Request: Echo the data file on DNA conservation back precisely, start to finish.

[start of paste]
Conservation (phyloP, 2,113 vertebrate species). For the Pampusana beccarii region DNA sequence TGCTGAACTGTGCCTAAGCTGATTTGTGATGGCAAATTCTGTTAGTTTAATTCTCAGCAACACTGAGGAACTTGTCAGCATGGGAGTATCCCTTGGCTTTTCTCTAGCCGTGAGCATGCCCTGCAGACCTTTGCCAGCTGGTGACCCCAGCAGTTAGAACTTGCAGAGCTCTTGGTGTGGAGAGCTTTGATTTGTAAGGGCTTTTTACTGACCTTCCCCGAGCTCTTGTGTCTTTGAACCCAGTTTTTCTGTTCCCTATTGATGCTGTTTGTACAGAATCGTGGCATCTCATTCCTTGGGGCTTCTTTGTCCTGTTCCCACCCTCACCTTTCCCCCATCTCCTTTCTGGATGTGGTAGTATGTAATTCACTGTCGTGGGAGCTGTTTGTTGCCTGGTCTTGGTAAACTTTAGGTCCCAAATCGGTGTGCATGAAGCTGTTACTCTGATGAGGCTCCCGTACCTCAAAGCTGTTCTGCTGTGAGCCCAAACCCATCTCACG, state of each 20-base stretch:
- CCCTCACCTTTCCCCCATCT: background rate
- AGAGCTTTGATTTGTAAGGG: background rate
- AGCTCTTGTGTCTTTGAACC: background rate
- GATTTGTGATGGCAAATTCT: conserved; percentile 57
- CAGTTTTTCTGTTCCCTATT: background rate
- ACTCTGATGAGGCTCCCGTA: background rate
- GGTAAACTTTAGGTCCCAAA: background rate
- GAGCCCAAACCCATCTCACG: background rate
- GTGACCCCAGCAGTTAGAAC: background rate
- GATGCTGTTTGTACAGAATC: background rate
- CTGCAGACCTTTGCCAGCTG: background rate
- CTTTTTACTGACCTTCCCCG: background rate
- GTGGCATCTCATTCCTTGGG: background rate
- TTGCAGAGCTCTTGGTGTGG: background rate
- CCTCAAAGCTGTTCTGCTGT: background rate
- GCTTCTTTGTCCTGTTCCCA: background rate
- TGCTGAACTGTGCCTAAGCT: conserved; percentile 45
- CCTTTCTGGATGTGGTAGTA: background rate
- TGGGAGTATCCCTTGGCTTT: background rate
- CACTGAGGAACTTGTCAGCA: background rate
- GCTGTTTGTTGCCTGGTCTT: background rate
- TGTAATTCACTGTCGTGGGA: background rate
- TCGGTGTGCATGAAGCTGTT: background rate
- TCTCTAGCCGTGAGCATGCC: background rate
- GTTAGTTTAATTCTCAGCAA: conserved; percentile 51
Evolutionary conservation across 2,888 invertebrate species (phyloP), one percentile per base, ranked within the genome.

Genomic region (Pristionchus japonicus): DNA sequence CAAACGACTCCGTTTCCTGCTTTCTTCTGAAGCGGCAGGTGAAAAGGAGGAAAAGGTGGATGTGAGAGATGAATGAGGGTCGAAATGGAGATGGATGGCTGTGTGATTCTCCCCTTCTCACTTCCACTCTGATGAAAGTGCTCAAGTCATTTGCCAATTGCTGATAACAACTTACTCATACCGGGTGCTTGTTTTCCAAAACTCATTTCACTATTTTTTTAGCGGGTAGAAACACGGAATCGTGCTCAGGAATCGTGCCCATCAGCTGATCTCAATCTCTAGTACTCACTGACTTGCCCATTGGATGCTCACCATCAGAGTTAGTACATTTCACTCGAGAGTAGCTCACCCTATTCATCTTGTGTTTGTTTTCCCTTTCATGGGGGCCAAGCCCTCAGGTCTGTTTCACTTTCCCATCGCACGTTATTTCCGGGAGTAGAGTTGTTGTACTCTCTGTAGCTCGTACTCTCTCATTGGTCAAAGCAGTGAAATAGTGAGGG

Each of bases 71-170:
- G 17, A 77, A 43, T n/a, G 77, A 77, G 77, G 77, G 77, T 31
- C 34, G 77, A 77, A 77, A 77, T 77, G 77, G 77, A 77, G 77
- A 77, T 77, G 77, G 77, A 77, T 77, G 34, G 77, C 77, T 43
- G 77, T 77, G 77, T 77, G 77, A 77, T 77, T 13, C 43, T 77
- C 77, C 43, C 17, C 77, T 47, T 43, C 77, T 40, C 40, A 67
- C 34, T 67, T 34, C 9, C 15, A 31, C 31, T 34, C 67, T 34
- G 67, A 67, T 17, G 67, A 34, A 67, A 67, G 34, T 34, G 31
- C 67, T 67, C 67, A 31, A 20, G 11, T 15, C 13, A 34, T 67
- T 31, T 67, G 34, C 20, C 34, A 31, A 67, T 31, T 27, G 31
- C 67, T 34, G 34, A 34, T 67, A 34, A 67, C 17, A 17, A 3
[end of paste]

Conservation (phyloP, 2,113 vertebrate species). For the Pampusana beccarii region DNA sequence TGCTGAACTGTGCCTAAGCTGATTTGTGATGGCAAATTCTGTTAGTTTAATTCTCAGCAACACTGAGGAACTTGTCAGCATGGGAGTATCCCTTGGCTTTTCTCTAGCCGTGAGCATGCCCTGCAGACCTTTGCCAGCTGGTGACCCCAGCAGTTAGAACTTGCAGAGCTCTTGGTGTGGAGAGCTTTGATTTGTAAGGGCTTTTTACTGACCTTCCCCGAGCTCTTGTGTCTTTGAACCCAGTTTTTCTGTTCCCTATTGATGCTGTTTGTACAGAATCGTGGCATCTCATTCCTTGGGGCTTCTTTGTCCTGTTCCCACCCTCACCTTTCCCCCATCTCCTTTCTGGATGTGGTAGTATGTAATTCACTGTCGTGGGAGCTGTTTGTTGCCTGGTCTTGGTAAACTTTAGGTCCCAAATCGGTGTGCATGAAGCTGTTACTCTGATGAGGCTCCCGTACCTCAAAGCTGTTCTGCTGTGAGCCCAAACCCATCTCACG, state of each 20-base stretch:
- CCCTCACCTTTCCCCCATCT: background rate
- AGAGCTTTGATTTGTAAGGG: background rate
- AGCTCTTGTGTCTTTGAACC: background rate
- GATTTGTGATGGCAAATTCT: conserved; percentile 57
- CAGTTTTTCTGTTCCCTATT: background rate
- ACTCTGATGAGGCTCCCGTA: background rate
- GGTAAACTTTAGGTCCCAAA: background rate
- GAGCCCAAACCCATCTCACG: background rate
- GTGACCCCAGCAGTTAGAAC: background rate
- GATGCTGTTTGTACAGAATC: background rate
- CTGCAGACCTTTGCCAGCTG: background rate
- CTTTTTACTGACCTTCCCCG: background rate
- GTGGCATCTCATTCCTTGGG: background rate
- TTGCAGAGCTCTTGGTGTGG: background rate
- CCTCAAAGCTGTTCTGCTGT: background rate
- GCTTCTTTGTCCTGTTCCCA: background rate
- TGCTGAACTGTGCCTAAGCT: conserved; percentile 45
- CCTTTCTGGATGTGGTAGTA: background rate
- TGGGAGTATCCCTTGGCTTT: background rate
- CACTGAGGAACTTGTCAGCA: background rate
- GCTGTTTGTTGCCTGGTCTT: background rate
- TGTAATTCACTGTCGTGGGA: background rate
- TCGGTGTGCATGAAGCTGTT: background rate
- TCTCTAGCCGTGAGCATGCC: background rate
- GTTAGTTTAATTCTCAGCAA: conserved; percentile 51
Evolutionary conservation across 2,888 invertebrate species (phyloP), one percentile per base, ranked within the genome.

Genomic region (Pristionchus japonicus): DNA sequence CAAACGACTCCGTTTCCTGCTTTCTTCTGAAGCGGCAGGTGAAAAGGAGGAAAAGGTGGATGTGAGAGATGAATGAGGGTCGAAATGGAGATGGATGGCTGTGTGATTCTCCCCTTCTCACTTCCACTCTGATGAAAGTGCTCAAGTCATTTGCCAATTGCTGATAACAACTTACTCATACCGGGTGCTTGTTTTCCAAAACTCATTTCACTATTTTTTTAGCGGGTAGAAACACGGAATCGTGCTCAGGAATCGTGCCCATCAGCTGATCTCAATCTCTAGTACTCACTGACTTGCCCATTGGATGCTCACCATCAGAGTTAGTACATTTCACTCGAGAGTAGCTCACCCTATTCATCTTGTGTTTGTTTTCCCTTTCATGGGGGCCAAGCCCTCAGGTCTGTTTCACTTTCCCATCGCACGTTATTTCCGGGAGTAGAGTTGTTGTACTCTCTGTAGCTCGTACTCTCTCATTGGTCAAAGCAGTGAAATAGTGAGGG

Each of bases 71-170:
- G 17, A 77, A 43, T n/a, G 77, A 77, G 77, G 77, G 77, T 31
- C 34, G 77, A 77, A 77, A 77, T 77, G 77, G 77, A 77, G 77
- A 77, T 77, G 77, G 77, A 77, T 77, G 34, G 77, C 77, T 43
- G 77, T 77, G 77, T 77, G 77, A 77, T 77, T 13, C 43, T 77
- C 77, C 43, C 17, C 77, T 47, T 43, C 77, T 40, C 40, A 67
- C 34, T 67, T 34, C 9, C 15, A 31, C 31, T 34, C 67, T 34
- G 67, A 67, T 17, G 67, A 34, A 67, A 67, G 34, T 34, G 31
- C 67, T 67, C 67, A 31, A 20, G 11, T 15, C 13, A 34, T 67
- T 31, T 67, G 34, C 20, C 34, A 31, A 67, T 31, T 27, G 31
- C 67, T 34, G 34, A 34, T 67, A 34, A 67, C 17, A 17, A 3